The Lipscombs, a log cabin and a legacy lost

Almost 160 years ago, one man with deep Southern roots stood on guard at his farm just south of Watts Mill. He was an enemy of the Union and had tested the boundaries too many times.

The Lipscombs, a log cabin, and a legacy lost

By Diane Euston 

  Havoc along the invisible line between Missouri and Kansas during the Border Wars and the Civil War is hard for us to imagine today. But almost 160 years ago, one man with deep Southern roots stood on guard at his farm just south of Watts Mill. He was an enemy of the Union and had tested the boundaries too many times.

  This man, in the middle of the night, had his loyalties tested in front of his 13-year-old son. Order No. 11 was forcing evacuation of all residents living in Jackson Co. who would not swear loyalty to the Union. On that fateful night in August 1863, the Jayhawkers stormed his land and hung him from a nearby tree in order to force information out of him. They strung him up several times, waiting for him to cough out the information they sought.

  This man’s story is one that is all too common for pioneers in southern Jackson Co. and to tell this right, we have to start at the beginning.

The Lipscomb and Harris Families

  Joel Lipscomb, born October 11, 1813, in Madison Co., Kentucky, moved to Missouri along with two of his siblings. They were part of a mass exodus from this area to Jackson Co. in the 1830s.

  Also part of these Kentuckians who decided to move was Colonel John “Jack” Harris (1795-1874) and his wife, Henrietta Simpson. In 1832, with six children in tow, they moved across the plains and into the soon-to-be platted town of Westport.

  Harris would later operate the Harris House Hotel on the corner of Westport and Pennsylvania. (His  Southern colonial mansion home at Westport and Main St. was later dismantled and moved to its current location, now known as the Harris-Kearney House.)

The Harris-Kearney House today. 

  Lipscomb married Harris’s second oldest daughter, Henrietta, in 1840.

  Lipscomb and his wife moved near his brother’s farm in New Santa Fe (current day Verona Hills subdivision). He tilled the land from approximately Carondelet to the north, 115th Street to the south, State Line to the west and Wornall to the east, owning six slaves ranging from age 22 to just two years old.

  By 1856, he and his wife had seven children: William, Nathan, Louisa, Frances, John Harris, Bernard and James. Two additional children died as toddlers.

  In an article in 1934, daughter Frances Lipscomb-Hickman (1847-1944) estimated her father’s  worth prior to the Civil War was over $60,000, which equates to over $1.5 million in today’s money. He built a large brick home for his growing family and had at least one slave cabin on his land.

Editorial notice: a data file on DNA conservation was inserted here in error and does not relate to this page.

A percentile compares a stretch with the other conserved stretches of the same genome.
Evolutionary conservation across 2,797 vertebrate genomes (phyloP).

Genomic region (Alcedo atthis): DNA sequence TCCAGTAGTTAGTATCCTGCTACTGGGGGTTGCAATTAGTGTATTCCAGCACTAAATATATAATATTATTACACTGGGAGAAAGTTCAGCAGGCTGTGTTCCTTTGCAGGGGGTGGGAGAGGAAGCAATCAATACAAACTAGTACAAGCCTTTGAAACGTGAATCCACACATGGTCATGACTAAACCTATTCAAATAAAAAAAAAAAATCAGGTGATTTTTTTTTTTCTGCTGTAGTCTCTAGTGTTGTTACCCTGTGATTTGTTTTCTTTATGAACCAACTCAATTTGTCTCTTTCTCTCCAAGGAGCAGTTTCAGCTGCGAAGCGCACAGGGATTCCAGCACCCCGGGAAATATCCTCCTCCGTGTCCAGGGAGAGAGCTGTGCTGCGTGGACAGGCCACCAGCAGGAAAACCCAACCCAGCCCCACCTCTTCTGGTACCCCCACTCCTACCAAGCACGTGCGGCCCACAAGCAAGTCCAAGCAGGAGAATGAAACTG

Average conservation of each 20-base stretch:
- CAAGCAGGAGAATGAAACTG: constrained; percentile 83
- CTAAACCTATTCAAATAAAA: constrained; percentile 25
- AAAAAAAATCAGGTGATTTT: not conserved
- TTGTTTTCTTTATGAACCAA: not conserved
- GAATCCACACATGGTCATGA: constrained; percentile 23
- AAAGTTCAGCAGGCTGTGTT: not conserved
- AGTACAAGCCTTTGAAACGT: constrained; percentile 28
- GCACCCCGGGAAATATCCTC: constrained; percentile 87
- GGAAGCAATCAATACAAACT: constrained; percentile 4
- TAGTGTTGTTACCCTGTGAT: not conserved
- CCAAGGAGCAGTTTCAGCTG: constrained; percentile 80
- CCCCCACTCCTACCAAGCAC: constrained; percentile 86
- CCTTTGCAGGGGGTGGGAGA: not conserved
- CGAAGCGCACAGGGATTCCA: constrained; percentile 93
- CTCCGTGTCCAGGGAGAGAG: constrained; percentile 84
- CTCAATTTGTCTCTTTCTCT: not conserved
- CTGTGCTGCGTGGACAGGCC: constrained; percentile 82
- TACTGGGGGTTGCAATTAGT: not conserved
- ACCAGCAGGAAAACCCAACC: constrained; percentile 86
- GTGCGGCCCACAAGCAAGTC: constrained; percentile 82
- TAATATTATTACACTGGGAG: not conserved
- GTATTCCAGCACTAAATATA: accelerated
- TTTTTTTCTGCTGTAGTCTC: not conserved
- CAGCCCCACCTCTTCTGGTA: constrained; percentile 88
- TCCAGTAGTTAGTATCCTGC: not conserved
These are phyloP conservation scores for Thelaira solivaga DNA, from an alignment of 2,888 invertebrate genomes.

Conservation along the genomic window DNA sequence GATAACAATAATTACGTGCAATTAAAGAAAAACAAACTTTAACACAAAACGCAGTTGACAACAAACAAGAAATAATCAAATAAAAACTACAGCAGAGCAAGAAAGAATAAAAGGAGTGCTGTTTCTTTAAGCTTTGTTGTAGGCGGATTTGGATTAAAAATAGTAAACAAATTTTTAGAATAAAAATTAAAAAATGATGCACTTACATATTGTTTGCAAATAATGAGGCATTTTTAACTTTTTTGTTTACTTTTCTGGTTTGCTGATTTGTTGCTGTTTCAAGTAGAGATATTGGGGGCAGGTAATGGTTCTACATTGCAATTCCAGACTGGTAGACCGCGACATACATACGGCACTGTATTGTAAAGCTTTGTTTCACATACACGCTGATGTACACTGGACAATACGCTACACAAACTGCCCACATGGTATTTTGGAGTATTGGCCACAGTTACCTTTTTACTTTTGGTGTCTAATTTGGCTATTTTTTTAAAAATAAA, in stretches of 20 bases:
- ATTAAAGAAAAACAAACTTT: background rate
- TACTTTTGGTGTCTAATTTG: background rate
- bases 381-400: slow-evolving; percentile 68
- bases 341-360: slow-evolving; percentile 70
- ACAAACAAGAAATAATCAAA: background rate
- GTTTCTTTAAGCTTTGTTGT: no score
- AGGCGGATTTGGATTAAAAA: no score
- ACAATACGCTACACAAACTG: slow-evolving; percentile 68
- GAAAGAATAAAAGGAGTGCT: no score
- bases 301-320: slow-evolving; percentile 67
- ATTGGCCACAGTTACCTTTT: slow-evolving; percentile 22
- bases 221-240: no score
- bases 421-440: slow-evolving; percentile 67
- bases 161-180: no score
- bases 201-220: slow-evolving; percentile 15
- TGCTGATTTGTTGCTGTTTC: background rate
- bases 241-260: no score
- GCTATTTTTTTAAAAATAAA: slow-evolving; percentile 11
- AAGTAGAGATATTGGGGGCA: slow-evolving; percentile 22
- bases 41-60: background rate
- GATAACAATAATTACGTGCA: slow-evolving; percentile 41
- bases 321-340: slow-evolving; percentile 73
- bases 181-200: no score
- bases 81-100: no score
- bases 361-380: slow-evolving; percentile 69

The Border Wars

joel lipscomb photo
Joel Lipscomb (1813-1893)

  Lipscomb was a supporter of the Southern cause, and during the Border Wars, he was the victim of its vengeance. An article published in February 1858 mentions that his home was burned by the Jayhawkers.

  One year later, Lipscomb’s wife and  newborn daughter died. His house was gone. His wife and three children were buried in the ground nearby. Lipscomb was left with seven children to care for on the brink of the biggest war the country had ever seen. 

  With fresh deaths on his hands and no one to rear his children, Lipscomb sent his two oldest daughters, Frances and Louisa, to Christian College (now named Columbia College) in Columbia, Mo. The girls intended to take the full three-year course, but the waging war was on the horizon and quickly changed their plans.

The Civil War

  In the Spring of 1861, Lipscomb was set on getting his daughters home to safety. His two oldest sons, William and Nathan, chose to join the Confederate fight. William lost his life at the Battle of Vicksburg in June 1863.

  After the Lawrence Massacre in August 1863, all Southern sympathizers were under serious suspicion. In order to keep his children safe, he sent his younger children to Westport to live with John and Henrietta Harris. John Harris Lipscomb, his 13-year-old son, stayed with his father. 

  General Order No. 11 forced the evacuation of Jackson, Cass, Bates and part of Vernon County. Unless you lived within one mile of Westport, Hickman’s Mill, Independence or Harrisonville, you were forced to leave your land. 

  Lipscomb hadn’t gotten out of his home with his seven slaves when the Jayhawkers showed up in the middle of the night at his front door. They took furniture out of the house, smashing into pieces. Lipscomb was pushed out of the home by the soldiers and they threw a noose over a nearby tree.

  His son John had a front row seat as his father was interrogated. They strung him up three times in order to try to get information out of him. Miraculously, he survived. He sent his son to his in-laws home in Westport, loaded what possessions he had left (including his slaves) and headed to Texas.

Joel Lipscomb house 1930
Joel Lipscomb’s slave cabin in 1930. Courtesy Kansas City Star